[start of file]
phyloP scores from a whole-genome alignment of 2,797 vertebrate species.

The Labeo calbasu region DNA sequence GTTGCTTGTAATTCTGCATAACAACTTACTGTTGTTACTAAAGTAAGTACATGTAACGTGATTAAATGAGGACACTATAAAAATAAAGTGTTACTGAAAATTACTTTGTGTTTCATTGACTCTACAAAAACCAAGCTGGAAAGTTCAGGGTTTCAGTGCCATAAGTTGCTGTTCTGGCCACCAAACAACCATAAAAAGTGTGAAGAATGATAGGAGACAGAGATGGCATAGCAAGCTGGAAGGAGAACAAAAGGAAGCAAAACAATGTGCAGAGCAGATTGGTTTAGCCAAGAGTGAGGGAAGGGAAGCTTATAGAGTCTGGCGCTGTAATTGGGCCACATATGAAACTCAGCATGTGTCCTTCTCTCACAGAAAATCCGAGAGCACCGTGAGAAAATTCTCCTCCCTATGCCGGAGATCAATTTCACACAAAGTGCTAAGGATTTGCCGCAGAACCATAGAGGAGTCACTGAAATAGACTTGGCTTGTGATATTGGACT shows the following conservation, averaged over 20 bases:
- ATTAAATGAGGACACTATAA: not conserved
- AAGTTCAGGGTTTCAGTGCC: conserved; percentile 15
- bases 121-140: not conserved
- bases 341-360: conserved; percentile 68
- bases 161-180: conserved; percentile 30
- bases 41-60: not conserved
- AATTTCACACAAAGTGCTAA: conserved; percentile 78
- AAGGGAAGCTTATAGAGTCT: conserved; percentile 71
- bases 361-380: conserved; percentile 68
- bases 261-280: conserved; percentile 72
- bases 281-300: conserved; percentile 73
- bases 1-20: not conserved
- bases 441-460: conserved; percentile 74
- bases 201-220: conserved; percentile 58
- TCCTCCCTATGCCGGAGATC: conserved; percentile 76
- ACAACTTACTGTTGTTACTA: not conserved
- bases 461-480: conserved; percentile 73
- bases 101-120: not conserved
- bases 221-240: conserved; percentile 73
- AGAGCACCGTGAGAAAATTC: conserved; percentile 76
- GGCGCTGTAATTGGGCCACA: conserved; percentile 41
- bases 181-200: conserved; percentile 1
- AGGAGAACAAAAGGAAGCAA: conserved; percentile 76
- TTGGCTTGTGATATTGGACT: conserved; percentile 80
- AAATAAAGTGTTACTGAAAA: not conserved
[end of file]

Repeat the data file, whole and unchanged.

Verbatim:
phyloP scores from a whole-genome alignment of 2,797 vertebrate species.

The Labeo calbasu region DNA sequence GTTGCTTGTAATTCTGCATAACAACTTACTGTTGTTACTAAAGTAAGTACATGTAACGTGATTAAATGAGGACACTATAAAAATAAAGTGTTACTGAAAATTACTTTGTGTTTCATTGACTCTACAAAAACCAAGCTGGAAAGTTCAGGGTTTCAGTGCCATAAGTTGCTGTTCTGGCCACCAAACAACCATAAAAAGTGTGAAGAATGATAGGAGACAGAGATGGCATAGCAAGCTGGAAGGAGAACAAAAGGAAGCAAAACAATGTGCAGAGCAGATTGGTTTAGCCAAGAGTGAGGGAAGGGAAGCTTATAGAGTCTGGCGCTGTAATTGGGCCACATATGAAACTCAGCATGTGTCCTTCTCTCACAGAAAATCCGAGAGCACCGTGAGAAAATTCTCCTCCCTATGCCGGAGATCAATTTCACACAAAGTGCTAAGGATTTGCCGCAGAACCATAGAGGAGTCACTGAAATAGACTTGGCTTGTGATATTGGACT shows the following conservation, averaged over 20 bases:
- ATTAAATGAGGACACTATAA: not conserved
- AAGTTCAGGGTTTCAGTGCC: conserved; percentile 15
- bases 121-140: not conserved
- bases 341-360: conserved; percentile 68
- bases 161-180: conserved; percentile 30
- bases 41-60: not conserved
- AATTTCACACAAAGTGCTAA: conserved; percentile 78
- AAGGGAAGCTTATAGAGTCT: conserved; percentile 71
- bases 361-380: conserved; percentile 68
- bases 261-280: conserved; percentile 72
- bases 281-300: conserved; percentile 73
- bases 1-20: not conserved
- bases 441-460: conserved; percentile 74
- bases 201-220: conserved; percentile 58
- TCCTCCCTATGCCGGAGATC: conserved; percentile 76
- ACAACTTACTGTTGTTACTA: not conserved
- bases 461-480: conserved; percentile 73
- bases 101-120: not conserved
- bases 221-240: conserved; percentile 73
- AGAGCACCGTGAGAAAATTC: conserved; percentile 76
- GGCGCTGTAATTGGGCCACA: conserved; percentile 41
- bases 181-200: conserved; percentile 1
- AGGAGAACAAAAGGAAGCAA: conserved; percentile 76
- TTGGCTTGTGATATTGGACT: conserved; percentile 80
- AAATAAAGTGTTACTGAAAA: not conserved